US Mexico Border Social Work, Minor
Department of Social Work
College of Social and Behavioral Sciences
The social work profession is dedicated to enhancing human well-being and to help meet the basic human needs of all people, with particular attention to the needs and empowerment of people who are vulnerable, oppressed, and living in poverty. The minor in social work introduces students to practice with diverse populations and multi-level social systems.
The program is focused on practice with U.S. Mexico Border populations; addressing poverty, structural racism, and oppression; providing leadership in promoting human rights and social and economic justice; and service with vulnerable and underserved populations.
A minor is earned in conjunction with a bachelor's degree.
To receive a minor (18 - 24 units) at Northern Arizona University, you must complete a planned group of courses from one or more subject matter areas with a cumulative grade point average of at least 2.0. At least 12 units of the minor must be unique to that minor and not applied to any other minor.
In addition to University Requirements:
- Complete individual plan requirements.
Students may be able to use some courses to meet more than one requirement. Contact your advisor for details.
No more than fifty percent of the units used to satisfy minor requirements may be used to satisfy major requirements.
|Minimum Units for Completion
|Some online/blended coursework
The US Mexico Border Social Work minor provides students with the knowledge, values, and skills required to those social and economic injustices issues along the US Mexico border. The US Mexico Border Social Work minor is guided by a person and environment construct, a global perspective, respect for human diversity, and knowledge based on scientific inquiry. This perspective is an excellent preparation for a wide variety of occupations along the US Mexico border. The purpose of the US Mexico Border Social Work minor is actualized through its quest for social and economic justice, the prevention of conditions that limit human rights, the elimination of poverty, and the enhancement of the quality of life for all persons living along the US Mexico border.
Our curriculum is designed for students to be exposed to the CSWE core competencies: professional identity, ethical practice, critical thinking, diversity in practice, human rights and justice, research based practice, human behavior, policy practice, practice contexts, and the planned change process. This curriculum is provided to the students through traditional classroom lecture and discussion, service-learning experiences, community change projects, and community engaged research. Students will leave this program with a sense of leadership and service in the provision of social welfare to people, families, and communities, globally, regionally, and locally. Our students also leave this program as globally engaged stewards of US Mexico border issues and committed to Hispanic populations, the Defense, Customs and Border Patrol and Military communities.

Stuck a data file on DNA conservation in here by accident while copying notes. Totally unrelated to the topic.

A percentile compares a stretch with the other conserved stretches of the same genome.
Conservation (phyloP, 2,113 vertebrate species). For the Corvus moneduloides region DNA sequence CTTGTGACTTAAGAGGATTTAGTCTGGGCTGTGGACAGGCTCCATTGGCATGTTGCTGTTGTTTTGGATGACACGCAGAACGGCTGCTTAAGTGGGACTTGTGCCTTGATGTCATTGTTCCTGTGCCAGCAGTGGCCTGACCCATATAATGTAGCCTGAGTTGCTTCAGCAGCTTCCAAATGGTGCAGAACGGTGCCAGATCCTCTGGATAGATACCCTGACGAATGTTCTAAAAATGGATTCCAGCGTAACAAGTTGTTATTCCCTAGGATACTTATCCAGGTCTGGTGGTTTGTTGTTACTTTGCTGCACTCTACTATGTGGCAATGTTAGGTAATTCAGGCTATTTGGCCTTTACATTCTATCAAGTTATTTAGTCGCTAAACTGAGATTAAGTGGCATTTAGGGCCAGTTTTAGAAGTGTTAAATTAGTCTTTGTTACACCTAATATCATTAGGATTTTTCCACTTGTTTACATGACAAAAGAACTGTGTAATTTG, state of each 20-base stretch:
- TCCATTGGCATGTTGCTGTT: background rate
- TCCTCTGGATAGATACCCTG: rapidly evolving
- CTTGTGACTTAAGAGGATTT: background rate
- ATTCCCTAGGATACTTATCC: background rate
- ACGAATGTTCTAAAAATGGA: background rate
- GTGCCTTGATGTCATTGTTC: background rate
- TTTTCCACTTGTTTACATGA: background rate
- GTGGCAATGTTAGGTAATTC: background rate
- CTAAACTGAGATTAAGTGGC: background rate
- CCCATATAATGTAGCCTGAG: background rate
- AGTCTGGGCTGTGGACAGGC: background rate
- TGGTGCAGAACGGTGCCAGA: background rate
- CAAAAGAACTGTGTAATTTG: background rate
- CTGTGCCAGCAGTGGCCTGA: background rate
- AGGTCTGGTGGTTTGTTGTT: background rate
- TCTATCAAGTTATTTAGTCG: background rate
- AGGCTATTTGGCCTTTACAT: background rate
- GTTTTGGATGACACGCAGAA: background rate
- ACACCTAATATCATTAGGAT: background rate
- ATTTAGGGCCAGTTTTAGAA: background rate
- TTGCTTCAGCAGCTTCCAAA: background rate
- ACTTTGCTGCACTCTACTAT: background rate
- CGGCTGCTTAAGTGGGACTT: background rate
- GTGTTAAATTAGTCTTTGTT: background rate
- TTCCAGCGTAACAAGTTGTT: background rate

Student Learning Outcomes
- Social workers recognize and manage personal values in a way that allows professional values to guide practice;
- Social workers make ethical decisions by applying standard of the National Association of Social Workers Code of Ethics and, as applicable, of the International Federation of Social Workers/International Association of Schools of Social Work Ethics in Social Work, Statement of Principles;
- Social workers tolerate ambiguity in resolving ethical conflicts; and
- Social workers apply strategies of ethical reasoning to arrive at principled decisions.
- Social workers distinguish, appraise, and integrate multiple sources of knowledge, including research-based knowledge, and practice wisdom;
- Social workers analyze models of assessment, prevention, intervention, and evaluation; and
- Social workers demonstrate effective oral and written communication in working with individuals, families, groups, organizations, communities, and colleagues.
- Social workers recognize the extent to which a culture’s structures and values may oppress, marginalize, alienate, or create or enhance privilege and power;
- Social workers gain sufficient self-awareness to eliminate the influence of personal biases and values in working with diverse groups;
- Social workers recognize and communicate their understanding of the importance of difference in shaping life experiences; and
- Social workers view themselves as learners and engage those with whom they work as informants.
- Social workers understand the forma and mechanisms of oppression and discrimination;
- Social workers advocate for human rights and social and economic justice; and
- Social workers engage in practices that advance social and economic justice.
- Social workers use practice experience to guide the processes of assessment, intervention, and evaluation; and
- Social workers use research evidence to inform practice.
- Social workers analyze, formulate, and advocate for policies that advance social well-being; and
- Social workers collaborate with colleagues and clients for effective policy action.
- Social workers continuously discover, appraise, and attend to changing locales, populations, scientific and technological developments, and emerging societal trends to provide relevant services; and
- Social workers provide leadership in promoting sustainable changes in service delivery and practice to improve the quality of social services.
Take the following 21 units with a Grade of "C" or better in each course:
This minor is not available to students pursuing the Social Work degree. Please contact an advisor for more information.
Be aware that some courses may have prerequisites that you must also successfully complete. For prerequisite information, click on the course or see your advisor.